different. The pedigree and arms of the Cornwall family of Hore of Trenouth,
in that county, will be found in the Heraldic Visitation for the county of Cornwall,
taken in 1620, and among the Harleian Manuscripts in the British Museum. Their
armorial bearings were, Azure, on a bend argent, three torteaux gules. It is a
curious fact that though the word Hore is thus used throughout the entire pedigree,
the last male member of the family, in 1620, signed the Visitation, spelling his
name John Hoare, to which form it would appear he had then changed it. The
Warwickshire family of Hore, of Elmedon, and elsewhere, ended early in co-heirs,
married to Boteler, Hanslap, Pudsey, and others, as may be seen in Dugdale's
" Warwickshire " (volume L, page 34S, and volume ii., page 1001). Their armorial
beariugs were, Argent, a chevron gules, between three stags' heads eabossed of
the last.

In Wales the family was of high distinction, as well as in England, where,
says Verstegan, " I find many of this surname of good note and special regard, in


many places of this kingdom." They held lands in the twelfth century in South
"Wales, after its conquest by the Normans, and acquired considerable estates in the
adjoining shires and counties, holding high martial offices in the Marches of "Wales,
and serving as Sheriffs and representatives in Parliament for their counties and

In the church of Digswell, in Hertfordshire, there is a very fine sepulchral
brass to a Thomas Hoore (thus spelt), a member of the Mercers' Company of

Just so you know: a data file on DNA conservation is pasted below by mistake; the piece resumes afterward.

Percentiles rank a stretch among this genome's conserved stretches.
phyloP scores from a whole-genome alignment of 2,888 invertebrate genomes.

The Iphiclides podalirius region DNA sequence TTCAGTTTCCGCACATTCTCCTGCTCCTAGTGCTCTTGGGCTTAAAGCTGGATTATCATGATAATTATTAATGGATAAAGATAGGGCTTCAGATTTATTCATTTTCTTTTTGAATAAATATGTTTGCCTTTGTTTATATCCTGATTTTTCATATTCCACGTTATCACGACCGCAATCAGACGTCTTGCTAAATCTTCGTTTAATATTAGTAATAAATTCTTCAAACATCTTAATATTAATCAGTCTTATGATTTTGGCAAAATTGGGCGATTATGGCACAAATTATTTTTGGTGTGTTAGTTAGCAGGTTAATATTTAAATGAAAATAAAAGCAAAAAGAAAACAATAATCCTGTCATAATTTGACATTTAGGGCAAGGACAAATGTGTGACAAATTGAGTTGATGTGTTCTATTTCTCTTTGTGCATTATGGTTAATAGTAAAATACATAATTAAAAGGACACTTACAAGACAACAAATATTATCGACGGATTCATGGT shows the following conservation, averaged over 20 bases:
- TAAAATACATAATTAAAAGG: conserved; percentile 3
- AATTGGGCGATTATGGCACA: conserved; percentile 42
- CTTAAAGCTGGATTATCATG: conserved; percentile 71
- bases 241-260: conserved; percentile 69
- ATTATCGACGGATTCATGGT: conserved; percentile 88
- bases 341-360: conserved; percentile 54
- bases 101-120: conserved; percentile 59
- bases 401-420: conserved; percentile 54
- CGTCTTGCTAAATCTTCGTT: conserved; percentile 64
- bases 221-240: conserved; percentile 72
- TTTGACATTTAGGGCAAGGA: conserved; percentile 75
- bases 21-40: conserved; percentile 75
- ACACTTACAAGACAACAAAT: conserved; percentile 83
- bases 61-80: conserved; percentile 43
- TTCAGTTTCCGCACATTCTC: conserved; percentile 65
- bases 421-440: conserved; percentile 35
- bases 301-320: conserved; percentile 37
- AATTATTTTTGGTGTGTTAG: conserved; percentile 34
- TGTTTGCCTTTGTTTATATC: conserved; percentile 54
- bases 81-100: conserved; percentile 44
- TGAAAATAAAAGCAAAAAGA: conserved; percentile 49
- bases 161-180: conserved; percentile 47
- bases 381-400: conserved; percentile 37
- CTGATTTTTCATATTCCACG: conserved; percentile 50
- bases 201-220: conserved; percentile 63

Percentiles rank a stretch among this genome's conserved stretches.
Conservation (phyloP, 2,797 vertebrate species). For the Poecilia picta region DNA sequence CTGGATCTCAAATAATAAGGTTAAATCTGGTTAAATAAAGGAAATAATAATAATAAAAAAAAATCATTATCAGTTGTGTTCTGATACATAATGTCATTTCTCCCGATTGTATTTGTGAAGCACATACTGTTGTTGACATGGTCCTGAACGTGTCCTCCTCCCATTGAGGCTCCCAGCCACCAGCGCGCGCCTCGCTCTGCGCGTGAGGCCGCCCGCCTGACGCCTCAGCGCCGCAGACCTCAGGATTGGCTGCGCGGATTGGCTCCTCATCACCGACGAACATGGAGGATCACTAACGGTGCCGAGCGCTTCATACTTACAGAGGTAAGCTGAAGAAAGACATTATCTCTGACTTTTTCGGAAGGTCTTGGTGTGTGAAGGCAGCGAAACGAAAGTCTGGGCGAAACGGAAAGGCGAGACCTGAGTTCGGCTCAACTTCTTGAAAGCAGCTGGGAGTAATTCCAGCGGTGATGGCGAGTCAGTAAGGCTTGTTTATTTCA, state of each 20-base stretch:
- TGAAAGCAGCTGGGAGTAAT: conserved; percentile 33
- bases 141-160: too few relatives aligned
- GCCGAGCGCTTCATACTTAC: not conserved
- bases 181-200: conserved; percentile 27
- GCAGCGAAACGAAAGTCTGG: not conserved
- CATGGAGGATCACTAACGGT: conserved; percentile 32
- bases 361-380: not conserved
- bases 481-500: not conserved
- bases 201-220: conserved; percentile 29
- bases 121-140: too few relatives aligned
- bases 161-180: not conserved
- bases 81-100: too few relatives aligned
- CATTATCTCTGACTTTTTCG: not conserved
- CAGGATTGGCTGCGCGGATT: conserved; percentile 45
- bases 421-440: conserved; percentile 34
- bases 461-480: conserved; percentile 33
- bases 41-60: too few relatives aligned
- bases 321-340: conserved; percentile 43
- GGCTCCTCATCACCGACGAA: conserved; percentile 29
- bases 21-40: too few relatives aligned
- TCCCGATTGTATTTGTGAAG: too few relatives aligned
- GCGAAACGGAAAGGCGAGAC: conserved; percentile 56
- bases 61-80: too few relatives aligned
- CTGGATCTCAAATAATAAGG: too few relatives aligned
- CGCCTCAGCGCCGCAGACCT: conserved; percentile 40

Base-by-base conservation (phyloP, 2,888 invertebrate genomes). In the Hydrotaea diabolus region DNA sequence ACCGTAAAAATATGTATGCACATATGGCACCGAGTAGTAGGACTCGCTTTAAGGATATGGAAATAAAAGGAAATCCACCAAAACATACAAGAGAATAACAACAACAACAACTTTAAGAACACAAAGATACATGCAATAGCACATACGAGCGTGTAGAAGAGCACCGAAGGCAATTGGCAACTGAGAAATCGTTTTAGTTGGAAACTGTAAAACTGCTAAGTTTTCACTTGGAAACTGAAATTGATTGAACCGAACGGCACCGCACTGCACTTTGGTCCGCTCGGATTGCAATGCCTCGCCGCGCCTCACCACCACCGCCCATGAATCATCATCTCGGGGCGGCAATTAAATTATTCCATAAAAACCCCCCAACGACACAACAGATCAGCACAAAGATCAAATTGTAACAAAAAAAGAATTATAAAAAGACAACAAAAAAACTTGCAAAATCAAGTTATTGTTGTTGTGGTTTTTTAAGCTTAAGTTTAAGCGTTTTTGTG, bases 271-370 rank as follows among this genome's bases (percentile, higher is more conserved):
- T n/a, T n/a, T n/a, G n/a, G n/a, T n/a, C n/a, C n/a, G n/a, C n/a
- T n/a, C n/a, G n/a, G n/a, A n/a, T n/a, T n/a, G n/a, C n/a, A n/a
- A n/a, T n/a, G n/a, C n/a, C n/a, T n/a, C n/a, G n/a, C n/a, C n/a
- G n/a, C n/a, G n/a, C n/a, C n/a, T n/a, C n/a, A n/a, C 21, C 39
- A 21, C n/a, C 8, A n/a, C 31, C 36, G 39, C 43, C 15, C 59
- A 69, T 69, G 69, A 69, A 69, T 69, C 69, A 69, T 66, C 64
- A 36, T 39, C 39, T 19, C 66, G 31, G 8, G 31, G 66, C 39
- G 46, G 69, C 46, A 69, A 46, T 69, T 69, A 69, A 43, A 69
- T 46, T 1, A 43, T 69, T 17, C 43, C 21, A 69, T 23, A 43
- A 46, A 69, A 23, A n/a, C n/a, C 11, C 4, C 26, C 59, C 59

London, with his wife Alicia, his four sons and eight daughters, all represented on
the brass. It is dated March 20th, 1495, the period of his death. It was formerly
over the grave in the nave of the church, but was removed, at the restoration of
the building in the year 1814, within the rails of the Communion table, where it
is now to be seen, with several other brasses. A description of it, with the
inscriptions, will be found in Clutterbuck's " History of Hertfordshire," volume
ii., page 325. A Thomas Hore, supposed to be one of his sons, was rector of
Digswell, at the time of the decease of the member of the Mercers' Company, but
which he resigned in the year 1497, June 1st, having been appointed thereto 13th
of August, 1494, and no mention is made of any person of the name, in after
times, in the parish records. In the books of the Mercers' Company of London
there is only the date of the admission of Thomas Hore as a member of the
Company, in 1457, and the name of the mercer, John Artone, to whom he served
his apprenticeship. On the brass the armorial bearings, impaled with those of bis
wife, are the same as those of the Devonshire family.

In the church of Hayes, near Bromley, in the county of Kent, there is
another brass over the grave of John Hoare, who was rector of the parish of
Hayes, in Orpington, and who deceased in the year 15S4, February 11th, aged 83